The art of impersonation reaches a whole new and disturbingly complex reckoning in TWO DRIFTERS, occupying a psychological space where survival instincts and mental traumas for a single, working class woman(Ana Cristina de Oliveira) drift away into a numbing state of complicity. On the other hand is the deeply aggrieved lover(Nuno Gil) who witnesses her unraveling while grappling with his own.

Of course, the tension here hinges on melodrama but quietly unravels with moving passages that detail the omnipotent presence of the dead young man( Joao Carreira) for his mother( Teresa Madruga), his soulmate( Gil) and then gets intertwined with that of a young woman now claiming him as the love of her life, the father of her unborn child and becoming obsessed with his posthumous apparition in all their lives.

Her maternal ferocity and the boy’s mother’s own loss coincide. Veracity and heterogeneous ideals too get in a complex knot. By the end, gender roles and sexual fluidity all converge here. All the while making us possessed internally with this downward mental spiral for an individual who is manipulative, distraught but equally begs our attention to her status in a world of neglect.

For other discerning viewers/ cinephiles, it is also the only Joao Pedro Rodrigues feature with the most use of music, including instrumentals of Joni Mitchell’s eternally beloved BOTH SIDES NOW and the iconic Breakfast At Tiffany’s theme.



As a discerning cinephile, I had read so much about pioneering director Alice Guy Blache over the years and I cannot be grateful enough to MUBI programmers for making this silent title available to us. A charming yarn about a young child’s wish for her ill older sister’s recuperation from consumption ( or tuberculosis which claimed so many lives back in the day), it is also about the scientific temper that is necessary to counter the certainty of imminent death for the one suffering. A kindly doctor’s medical practice and cure ultimately come to the family’s rescue. Dava( medicine) and Dua (Prayers) hence both work as miracles when in unison. In just twelve minutes, all of the pathos, possibility and joy is captured.

A hundred and ten years old film, it still retains its innocence and purity, charming us with the central motif of hope above despair. FALLING LEAVES also attests to the eternal power of O. Henry’s classic short story THE LAST LEAF which serves as an inspiration.




Irfan Khan, Tisca Chopra, Himani Shivpuri and Raghuvir Yadav are four legends who occupy the frame together in this forty plus minute short, from the acclaimed STAR BESTSELLERS anthology canon.

What I love about the storytelling here is how true it is to the milieu captured; the mansion, its middle class landlords and the tenants, the latter’s working class livelihood, the camaraderie with the landlady that charms the woman while confounding the man who is drawn to her and exhibits typical gender traits even while dismissing other men’s misgivings about her.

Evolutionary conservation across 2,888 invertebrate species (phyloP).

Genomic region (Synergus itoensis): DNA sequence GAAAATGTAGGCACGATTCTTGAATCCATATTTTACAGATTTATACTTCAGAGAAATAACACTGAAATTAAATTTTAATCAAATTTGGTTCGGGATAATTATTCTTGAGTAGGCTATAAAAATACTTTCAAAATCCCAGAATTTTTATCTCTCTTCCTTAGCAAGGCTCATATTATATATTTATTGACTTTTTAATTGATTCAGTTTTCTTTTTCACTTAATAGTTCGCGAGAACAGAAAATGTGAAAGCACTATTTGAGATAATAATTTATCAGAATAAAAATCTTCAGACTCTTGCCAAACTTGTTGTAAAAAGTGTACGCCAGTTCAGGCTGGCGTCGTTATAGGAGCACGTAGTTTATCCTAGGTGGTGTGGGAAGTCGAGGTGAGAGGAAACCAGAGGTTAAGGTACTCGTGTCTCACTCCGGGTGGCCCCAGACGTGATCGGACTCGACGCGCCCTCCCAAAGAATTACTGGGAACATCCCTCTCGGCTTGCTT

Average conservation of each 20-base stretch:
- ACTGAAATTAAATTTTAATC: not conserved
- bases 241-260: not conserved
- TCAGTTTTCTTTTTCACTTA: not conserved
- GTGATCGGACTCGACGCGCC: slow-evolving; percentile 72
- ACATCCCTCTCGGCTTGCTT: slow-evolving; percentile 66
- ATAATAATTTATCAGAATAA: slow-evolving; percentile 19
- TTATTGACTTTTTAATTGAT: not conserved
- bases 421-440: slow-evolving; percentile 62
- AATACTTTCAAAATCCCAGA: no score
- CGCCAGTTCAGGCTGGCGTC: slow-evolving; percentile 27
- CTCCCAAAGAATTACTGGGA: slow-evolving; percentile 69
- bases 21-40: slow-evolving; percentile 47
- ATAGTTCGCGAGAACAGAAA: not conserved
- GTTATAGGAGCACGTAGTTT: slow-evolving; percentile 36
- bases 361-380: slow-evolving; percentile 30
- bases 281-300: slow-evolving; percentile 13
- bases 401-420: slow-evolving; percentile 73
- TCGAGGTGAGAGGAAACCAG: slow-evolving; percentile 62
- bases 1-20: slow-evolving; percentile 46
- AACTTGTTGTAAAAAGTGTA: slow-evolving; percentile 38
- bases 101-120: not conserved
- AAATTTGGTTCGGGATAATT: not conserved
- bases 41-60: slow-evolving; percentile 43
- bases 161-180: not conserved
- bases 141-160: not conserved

EK SHAAM KI MULAQAT is a naturalistic depiction of behaviours, mannerisms, social conventions and how spuriously we judge women. The volte-face that comes for the man(Irfan) when his own better half is found to be harbouring a secret then shatters his burgeoning attraction for ‘the other woman’ whom he had thought to be a fair catch. That metaphor of not leaving the back door open takes on a subtle meaning, never intended for overstatement.

Appearances are deceptive. That foreground roots this short in a realistic mold even as the final twist comes. The performances are excellent.


I found this short’s title to be particularly interesting as the triad of complex relationships invokes Mahesh Bhatt’s seminal ARTH(1982), especially given the fact that the protagonist is a film director on the rise. The sublime differences being that she’s a woman and is in a live-in relationship with her screenwriting paramour.

The focus here is on the pressures of proving her worth in a male-dominated scene while buckling under them. This anxiety of work creeps into her relationship, given the fact that her screenwriting partner is out of work and is abusive. A very real and lived-in feeling of this high-anxiety paradigm is given a subtle treatment, with the protagonist’s work life and point of view occupying this impressive narrative.

Even her attraction towards and healthy creative partnership with her cinematographer, a dapper and easygoing man who honours her vision on her first major directorial duty, is handled with sensitivity, be it her eventual one-sided love for him or his willingness to open up his own seemingly forbidden love for another man, to only her.